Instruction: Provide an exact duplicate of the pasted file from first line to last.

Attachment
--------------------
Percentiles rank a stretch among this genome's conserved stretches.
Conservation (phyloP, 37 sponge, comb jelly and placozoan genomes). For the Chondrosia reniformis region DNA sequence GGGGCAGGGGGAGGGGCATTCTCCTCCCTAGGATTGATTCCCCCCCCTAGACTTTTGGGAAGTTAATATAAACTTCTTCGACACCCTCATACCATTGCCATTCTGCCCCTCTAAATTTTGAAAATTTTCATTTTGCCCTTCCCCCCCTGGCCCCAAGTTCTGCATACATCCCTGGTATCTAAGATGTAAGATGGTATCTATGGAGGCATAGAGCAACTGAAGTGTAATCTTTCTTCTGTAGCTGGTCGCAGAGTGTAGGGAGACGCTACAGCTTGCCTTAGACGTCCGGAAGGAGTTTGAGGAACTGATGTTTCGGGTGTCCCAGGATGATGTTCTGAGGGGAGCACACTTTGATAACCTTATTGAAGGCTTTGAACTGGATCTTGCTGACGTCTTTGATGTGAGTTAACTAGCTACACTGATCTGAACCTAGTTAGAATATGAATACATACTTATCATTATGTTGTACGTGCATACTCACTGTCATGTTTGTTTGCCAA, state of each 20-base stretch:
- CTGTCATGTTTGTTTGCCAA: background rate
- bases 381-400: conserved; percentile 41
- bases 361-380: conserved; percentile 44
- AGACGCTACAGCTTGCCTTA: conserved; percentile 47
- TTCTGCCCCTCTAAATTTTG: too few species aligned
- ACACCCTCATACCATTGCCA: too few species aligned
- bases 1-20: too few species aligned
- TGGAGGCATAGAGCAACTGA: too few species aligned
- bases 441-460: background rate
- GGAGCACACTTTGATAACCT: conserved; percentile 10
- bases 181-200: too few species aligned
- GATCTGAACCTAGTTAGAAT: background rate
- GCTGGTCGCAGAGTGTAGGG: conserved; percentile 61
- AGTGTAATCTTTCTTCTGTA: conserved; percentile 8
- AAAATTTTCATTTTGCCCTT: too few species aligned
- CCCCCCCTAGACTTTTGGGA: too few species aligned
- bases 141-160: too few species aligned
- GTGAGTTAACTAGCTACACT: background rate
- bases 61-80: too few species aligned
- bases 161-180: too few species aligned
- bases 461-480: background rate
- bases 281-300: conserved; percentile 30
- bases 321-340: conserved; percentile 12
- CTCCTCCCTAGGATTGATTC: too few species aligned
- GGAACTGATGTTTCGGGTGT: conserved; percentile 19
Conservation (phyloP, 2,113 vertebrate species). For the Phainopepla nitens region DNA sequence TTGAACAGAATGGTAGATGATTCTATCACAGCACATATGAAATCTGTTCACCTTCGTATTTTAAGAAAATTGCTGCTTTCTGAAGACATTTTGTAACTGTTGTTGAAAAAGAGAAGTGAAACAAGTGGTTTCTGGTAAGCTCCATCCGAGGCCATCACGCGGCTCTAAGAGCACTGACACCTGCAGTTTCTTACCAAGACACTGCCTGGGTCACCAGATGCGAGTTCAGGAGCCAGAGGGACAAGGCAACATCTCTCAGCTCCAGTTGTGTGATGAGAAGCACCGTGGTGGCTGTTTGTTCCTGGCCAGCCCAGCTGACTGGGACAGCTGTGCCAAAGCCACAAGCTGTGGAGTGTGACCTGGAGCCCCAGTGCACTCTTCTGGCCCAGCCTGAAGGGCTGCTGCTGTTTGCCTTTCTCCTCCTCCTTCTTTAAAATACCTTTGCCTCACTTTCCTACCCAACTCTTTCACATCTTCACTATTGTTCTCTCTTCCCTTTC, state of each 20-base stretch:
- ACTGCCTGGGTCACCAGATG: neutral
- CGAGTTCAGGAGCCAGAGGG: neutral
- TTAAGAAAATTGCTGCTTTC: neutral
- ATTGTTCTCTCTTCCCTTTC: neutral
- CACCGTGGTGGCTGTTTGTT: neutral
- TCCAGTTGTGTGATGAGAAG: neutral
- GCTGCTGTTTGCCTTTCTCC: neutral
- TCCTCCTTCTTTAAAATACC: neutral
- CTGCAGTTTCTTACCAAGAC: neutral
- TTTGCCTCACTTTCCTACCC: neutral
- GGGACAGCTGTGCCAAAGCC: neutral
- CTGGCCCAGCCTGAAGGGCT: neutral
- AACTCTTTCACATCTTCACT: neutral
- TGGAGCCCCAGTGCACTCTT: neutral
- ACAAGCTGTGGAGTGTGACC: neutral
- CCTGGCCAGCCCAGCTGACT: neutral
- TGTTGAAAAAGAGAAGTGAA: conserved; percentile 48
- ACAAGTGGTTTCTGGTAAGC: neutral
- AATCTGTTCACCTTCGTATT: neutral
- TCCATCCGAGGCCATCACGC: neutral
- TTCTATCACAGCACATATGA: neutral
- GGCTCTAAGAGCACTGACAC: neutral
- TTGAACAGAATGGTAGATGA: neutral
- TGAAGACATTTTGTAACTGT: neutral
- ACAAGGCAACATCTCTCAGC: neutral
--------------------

Percentiles rank a stretch among this genome's conserved stretches.
Conservation (phyloP, 37 sponge, comb jelly and placozoan genomes). For the Chondrosia reniformis region DNA sequence GGGGCAGGGGGAGGGGCATTCTCCTCCCTAGGATTGATTCCCCCCCCTAGACTTTTGGGAAGTTAATATAAACTTCTTCGACACCCTCATACCATTGCCATTCTGCCCCTCTAAATTTTGAAAATTTTCATTTTGCCCTTCCCCCCCTGGCCCCAAGTTCTGCATACATCCCTGGTATCTAAGATGTAAGATGGTATCTATGGAGGCATAGAGCAACTGAAGTGTAATCTTTCTTCTGTAGCTGGTCGCAGAGTGTAGGGAGACGCTACAGCTTGCCTTAGACGTCCGGAAGGAGTTTGAGGAACTGATGTTTCGGGTGTCCCAGGATGATGTTCTGAGGGGAGCACACTTTGATAACCTTATTGAAGGCTTTGAACTGGATCTTGCTGACGTCTTTGATGTGAGTTAACTAGCTACACTGATCTGAACCTAGTTAGAATATGAATACATACTTATCATTATGTTGTACGTGCATACTCACTGTCATGTTTGTTTGCCAA, state of each 20-base stretch:
- CTGTCATGTTTGTTTGCCAA: background rate
- bases 381-400: conserved; percentile 41
- bases 361-380: conserved; percentile 44
- AGACGCTACAGCTTGCCTTA: conserved; percentile 47
- TTCTGCCCCTCTAAATTTTG: too few species aligned
- ACACCCTCATACCATTGCCA: too few species aligned
- bases 1-20: too few species aligned
- TGGAGGCATAGAGCAACTGA: too few species aligned
- bases 441-460: background rate
- GGAGCACACTTTGATAACCT: conserved; percentile 10
- bases 181-200: too few species aligned
- GATCTGAACCTAGTTAGAAT: background rate
- GCTGGTCGCAGAGTGTAGGG: conserved; percentile 61
- AGTGTAATCTTTCTTCTGTA: conserved; percentile 8
- AAAATTTTCATTTTGCCCTT: too few species aligned
- CCCCCCCTAGACTTTTGGGA: too few species aligned
- bases 141-160: too few species aligned
- GTGAGTTAACTAGCTACACT: background rate
- bases 61-80: too few species aligned
- bases 161-180: too few species aligned
- bases 461-480: background rate
- bases 281-300: conserved; percentile 30
- bases 321-340: conserved; percentile 12
- CTCCTCCCTAGGATTGATTC: too few species aligned
- GGAACTGATGTTTCGGGTGT: conserved; percentile 19
Conservation (phyloP, 2,113 vertebrate species). For the Phainopepla nitens region DNA sequence TTGAACAGAATGGTAGATGATTCTATCACAGCACATATGAAATCTGTTCACCTTCGTATTTTAAGAAAATTGCTGCTTTCTGAAGACATTTTGTAACTGTTGTTGAAAAAGAGAAGTGAAACAAGTGGTTTCTGGTAAGCTCCATCCGAGGCCATCACGCGGCTCTAAGAGCACTGACACCTGCAGTTTCTTACCAAGACACTGCCTGGGTCACCAGATGCGAGTTCAGGAGCCAGAGGGACAAGGCAACATCTCTCAGCTCCAGTTGTGTGATGAGAAGCACCGTGGTGGCTGTTTGTTCCTGGCCAGCCCAGCTGACTGGGACAGCTGTGCCAAAGCCACAAGCTGTGGAGTGTGACCTGGAGCCCCAGTGCACTCTTCTGGCCCAGCCTGAAGGGCTGCTGCTGTTTGCCTTTCTCCTCCTCCTTCTTTAAAATACCTTTGCCTCACTTTCCTACCCAACTCTTTCACATCTTCACTATTGTTCTCTCTTCCCTTTC, state of each 20-base stretch:
- ACTGCCTGGGTCACCAGATG: neutral
- CGAGTTCAGGAGCCAGAGGG: neutral
- TTAAGAAAATTGCTGCTTTC: neutral
- ATTGTTCTCTCTTCCCTTTC: neutral
- CACCGTGGTGGCTGTTTGTT: neutral
- TCCAGTTGTGTGATGAGAAG: neutral
- GCTGCTGTTTGCCTTTCTCC: neutral
- TCCTCCTTCTTTAAAATACC: neutral
- CTGCAGTTTCTTACCAAGAC: neutral
- TTTGCCTCACTTTCCTACCC: neutral
- GGGACAGCTGTGCCAAAGCC: neutral
- CTGGCCCAGCCTGAAGGGCT: neutral
- AACTCTTTCACATCTTCACT: neutral
- TGGAGCCCCAGTGCACTCTT: neutral
- ACAAGCTGTGGAGTGTGACC: neutral
- CCTGGCCAGCCCAGCTGACT: neutral
- TGTTGAAAAAGAGAAGTGAA: conserved; percentile 48
- ACAAGTGGTTTCTGGTAAGC: neutral
- AATCTGTTCACCTTCGTATT: neutral
- TCCATCCGAGGCCATCACGC: neutral
- TTCTATCACAGCACATATGA: neutral
- GGCTCTAAGAGCACTGACAC: neutral
- TTGAACAGAATGGTAGATGA: neutral
- TGAAGACATTTTGTAACTGT: neutral
- ACAAGGCAACATCTCTCAGC: neutral